Doesn’t it seem like they should be practically giving these things away?

We’re just curious.

The King and Us: An unAdventure

The King and Us: An unAdventure

And when I say “us” I mean, Liz, Kareena, and Rinda. The three of us girls work together in the Financial Aid Office and Friday while we were at work we got the word that Rinda’s roommate found three tickets to see the Hawaii Opera Theatre’s presentation of “The King and I” for pretty cheap. She couldn’t use them, so she was offering them to Rinda and anyone else who wanted to go. It was only a matter of time before we put three and three together and decided to make an outing of it–Micah had plans to hang out with the Deacons Quorum (poor guy). When you go to the theatre you have to dress up, of course, so by 5:30 we were decked out in all of our finery and ready for the adventure. Although, as much as I hate to say it, there wasn’t much adventure about it. We did have to drive to Ewa (where I’d never been before) to get the tickets from the lady selling them on Craigslist, and while I was nervous about running out of gas, and while we were running a little bit late, we found the place just fine and managed to get to a gas station. And then we found the theatre just fine. And then we found a parking spot just fine. And then we got into our seats a full five minutes before the show started. It totally shattered my expectations of what a trip down to town should be like (i.e. lots of frustration about finding the right roads, not being able to turn where I want to turn, having to park a mile away, etc. etc. etc.). And we still looked fresh as daisys in our formalest of formal wear.

I hate to say it, but the show wasn’t much of an adventure, either. Maybe it was because the King was a white guy. Or maybe it was the article in MidWeek that made him sound kind of conceited (apparently he is fairly famous . . . we didn’t have a clue . . . Richard Chamberlain, anyone?), but we all agreed that we never really felt anything for the king. Sympathy? Hatred? Confusion? Nothing. In fact, if I was expecting to be blown away by anything, if I was hoping to go there and see or hear or feel something that left me saying, “That was a great show,” I would have been disappointed. The only voice that stood out was Louis’s (Anna’s son). The only scene that stood out was “The Small House of Uncle Thomas” Ballet. The only part that moved me at all was a flute solo that made me want to go home and play my flute until the sun came up. And when the curtain went down, I felt very much as though they had played the movie for us with the real emotion drained out of it. Technically, flawless. Emotionally, lacking. I’m willing to say that this could have been because I spent a lot of the movie wondering how Micah was doing and hoping our car would be okay. But maybe this is also an indication of how emotionally unengaging I thought it was.

The unadventure continued after the show as we had no parking tickets, found our way to Likelike Highway without any trouble, and didn’t even get stuck behind any slow cars on the Kam Highway. That didn’t get me to loosen my white knuckle grip on the wheel, however, and by the time I got home to Micah I was just about ready to cry I was so happy to see him.

Gotta love free stuff.

Gotta love free stuff.

We came home from work the other day to find this Runner’s World magazine under the door (which is where our mail magically appears every day. Or every other day. Or sometimes twice a day). It said we get three free issues just for being with Team in Training. Already we’ve internalized all of the suggestions in “Beat the Heat” and sympathized with the writer of “The Marathon Experiment: How We Turned a Slacker into a Finisher.” We already feel that John “The Penguin” Bingham is our friend for life.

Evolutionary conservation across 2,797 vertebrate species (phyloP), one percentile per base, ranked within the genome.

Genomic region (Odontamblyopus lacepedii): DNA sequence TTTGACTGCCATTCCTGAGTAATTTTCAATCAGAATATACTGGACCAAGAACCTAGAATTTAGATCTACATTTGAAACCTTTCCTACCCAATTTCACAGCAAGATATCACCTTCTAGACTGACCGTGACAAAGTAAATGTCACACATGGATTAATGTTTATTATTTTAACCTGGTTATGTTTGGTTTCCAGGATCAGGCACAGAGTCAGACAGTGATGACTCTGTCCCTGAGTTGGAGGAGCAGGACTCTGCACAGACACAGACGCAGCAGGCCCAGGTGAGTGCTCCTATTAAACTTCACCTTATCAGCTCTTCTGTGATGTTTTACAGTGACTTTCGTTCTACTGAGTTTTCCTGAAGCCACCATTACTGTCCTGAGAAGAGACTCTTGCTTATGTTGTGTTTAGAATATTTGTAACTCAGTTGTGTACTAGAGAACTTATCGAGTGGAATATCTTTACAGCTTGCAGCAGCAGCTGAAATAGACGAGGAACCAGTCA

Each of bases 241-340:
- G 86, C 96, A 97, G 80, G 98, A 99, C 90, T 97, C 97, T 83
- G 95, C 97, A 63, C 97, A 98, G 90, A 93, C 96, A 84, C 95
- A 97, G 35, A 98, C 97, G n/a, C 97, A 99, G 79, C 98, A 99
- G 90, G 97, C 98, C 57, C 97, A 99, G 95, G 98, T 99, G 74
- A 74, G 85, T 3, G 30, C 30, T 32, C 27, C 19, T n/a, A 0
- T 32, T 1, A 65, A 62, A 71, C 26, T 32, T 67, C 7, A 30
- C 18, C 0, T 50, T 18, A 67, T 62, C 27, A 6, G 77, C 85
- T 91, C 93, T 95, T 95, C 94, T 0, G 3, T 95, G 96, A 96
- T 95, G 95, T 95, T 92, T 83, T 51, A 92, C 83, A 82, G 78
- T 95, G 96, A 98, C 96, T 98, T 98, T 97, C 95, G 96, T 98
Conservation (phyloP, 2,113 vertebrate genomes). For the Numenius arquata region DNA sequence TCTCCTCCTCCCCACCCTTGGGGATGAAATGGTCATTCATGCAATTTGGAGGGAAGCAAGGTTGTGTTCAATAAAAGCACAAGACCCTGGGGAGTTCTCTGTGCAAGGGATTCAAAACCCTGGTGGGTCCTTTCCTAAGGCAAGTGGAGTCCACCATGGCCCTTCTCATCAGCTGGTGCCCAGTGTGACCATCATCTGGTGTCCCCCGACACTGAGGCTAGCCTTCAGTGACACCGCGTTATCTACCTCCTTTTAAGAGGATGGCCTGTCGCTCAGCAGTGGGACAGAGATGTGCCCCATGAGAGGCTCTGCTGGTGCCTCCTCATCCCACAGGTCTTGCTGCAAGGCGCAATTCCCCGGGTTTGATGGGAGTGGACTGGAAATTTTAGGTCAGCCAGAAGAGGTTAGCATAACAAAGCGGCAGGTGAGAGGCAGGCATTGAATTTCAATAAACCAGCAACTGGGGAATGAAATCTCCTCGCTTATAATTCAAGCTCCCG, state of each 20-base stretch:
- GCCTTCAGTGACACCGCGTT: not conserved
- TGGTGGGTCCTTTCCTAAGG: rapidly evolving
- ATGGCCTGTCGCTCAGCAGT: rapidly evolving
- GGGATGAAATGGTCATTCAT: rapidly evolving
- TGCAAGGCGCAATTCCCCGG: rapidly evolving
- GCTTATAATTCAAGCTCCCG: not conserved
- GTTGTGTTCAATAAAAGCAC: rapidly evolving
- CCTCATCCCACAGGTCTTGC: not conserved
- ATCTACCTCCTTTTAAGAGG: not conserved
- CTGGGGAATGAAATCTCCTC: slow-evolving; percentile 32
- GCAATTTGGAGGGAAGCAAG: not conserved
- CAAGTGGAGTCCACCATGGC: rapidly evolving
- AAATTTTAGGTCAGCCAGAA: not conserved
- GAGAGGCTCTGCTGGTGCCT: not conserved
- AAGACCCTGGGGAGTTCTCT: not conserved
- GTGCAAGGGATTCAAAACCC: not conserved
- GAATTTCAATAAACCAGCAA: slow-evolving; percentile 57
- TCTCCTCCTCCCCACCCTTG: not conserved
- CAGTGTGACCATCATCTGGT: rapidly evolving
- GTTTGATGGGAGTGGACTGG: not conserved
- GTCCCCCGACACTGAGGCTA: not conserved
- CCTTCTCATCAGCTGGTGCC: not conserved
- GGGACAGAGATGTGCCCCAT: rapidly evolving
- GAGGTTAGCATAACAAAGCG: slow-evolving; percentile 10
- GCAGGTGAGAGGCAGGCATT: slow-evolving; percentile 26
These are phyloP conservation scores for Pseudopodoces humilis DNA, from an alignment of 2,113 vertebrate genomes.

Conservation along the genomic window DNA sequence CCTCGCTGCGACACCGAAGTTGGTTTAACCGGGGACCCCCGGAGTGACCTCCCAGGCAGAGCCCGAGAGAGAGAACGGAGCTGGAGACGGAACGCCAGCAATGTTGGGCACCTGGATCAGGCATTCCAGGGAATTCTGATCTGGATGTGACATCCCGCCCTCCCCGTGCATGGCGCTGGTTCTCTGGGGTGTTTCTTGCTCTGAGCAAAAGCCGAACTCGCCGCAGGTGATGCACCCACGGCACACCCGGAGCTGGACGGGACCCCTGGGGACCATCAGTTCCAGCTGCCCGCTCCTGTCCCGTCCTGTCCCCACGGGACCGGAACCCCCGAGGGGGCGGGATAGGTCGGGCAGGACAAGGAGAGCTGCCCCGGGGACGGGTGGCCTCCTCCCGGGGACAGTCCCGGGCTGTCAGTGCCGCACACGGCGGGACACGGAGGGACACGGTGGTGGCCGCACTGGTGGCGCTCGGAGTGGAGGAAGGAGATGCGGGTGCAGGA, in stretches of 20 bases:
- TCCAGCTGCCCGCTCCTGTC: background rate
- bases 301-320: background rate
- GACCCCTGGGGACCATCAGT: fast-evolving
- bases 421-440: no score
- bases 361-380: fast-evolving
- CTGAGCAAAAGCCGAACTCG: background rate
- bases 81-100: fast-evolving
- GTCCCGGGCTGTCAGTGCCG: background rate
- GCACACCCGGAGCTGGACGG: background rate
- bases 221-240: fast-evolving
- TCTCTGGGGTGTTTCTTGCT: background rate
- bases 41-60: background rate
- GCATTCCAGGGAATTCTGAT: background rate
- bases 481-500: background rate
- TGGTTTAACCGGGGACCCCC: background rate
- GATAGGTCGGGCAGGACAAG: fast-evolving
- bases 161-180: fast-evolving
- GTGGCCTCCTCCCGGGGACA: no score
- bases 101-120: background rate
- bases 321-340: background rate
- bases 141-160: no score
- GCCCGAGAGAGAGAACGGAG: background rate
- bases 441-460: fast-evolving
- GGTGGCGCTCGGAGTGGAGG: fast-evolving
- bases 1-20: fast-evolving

They tell us we can get a two year subscription for the price of one. Does the fact that we are actually considering their offer mean that we’re real live runners now? Just curious.

Charade

Charade

You aren’t going to believe this, but we actually have three friends on the island. This is roughly 50% more than the last time you checked. Her name is Kareena and she has been here for almost three months. She is one of the very few who, like us, does not have any family on the island, and since she reminds me of my sister Becca, we have adopted her and she has adopted us. It is a nice arrangement.Besides being loads of fun, super nice, and probably the cutest girl on campus, Kareena is a master theme date planner. The two of us have been planning to do monthly theme dates, and last night was the first of a series. We had a great time pulling off our Charade Night. Our inspiration was the 1963 Audrey Hepburn/Cary Grant film “Charade” (which happens to be a Blackhurst family favorite). The film takes place in France, so for dinner we made delicious crepes. Neither of us had ever made dinner crepes before, and it was quite an adventure. Everyone helped chop, mix, and cook our carefully selected ingredients, chosen for their complementary tastes and colors. Actually, we pretty much just threw a bunch of things that sounded good together and sauted them in a pot. But can you really go wrong with chicken, mushrooms, onions, broccoli, and olives? We didn’t think so either. They were quite delicious with the white sauce we whipped up. Our tastebuds couldn’t seem to get enough, but our stomachs were calling out for mercy. And the best part was still to come. We decided to make room for dessert by playing a rousing game of charades. As you can see, it was quite exciting. I don’t know which was most entertaining: Micah trying to act out “oral surgery,” Kareena’s schtick as a “flying monkey,” Cooper puzzling over how to get us to guess “Cary Grant,” or me trying to be “Paris.” After quite a few rounds of fun and frustration (“Two words, one syllable? Or second word?” “Sounds like hair? Mare, ware, fair, stare, lair, chair, tear, dare, nair, care . . .”) dessert sounded fantastic. I don’t know if it can get much better–or more beautiful–than crepes with strawberries, bananas, two kinds of pudding, freshly whipped cream, and a little unintentional sprinkling of sugar. Makes you wish you were here, eh? We ate dessert and watched “Charade” and had everyone home by curfew.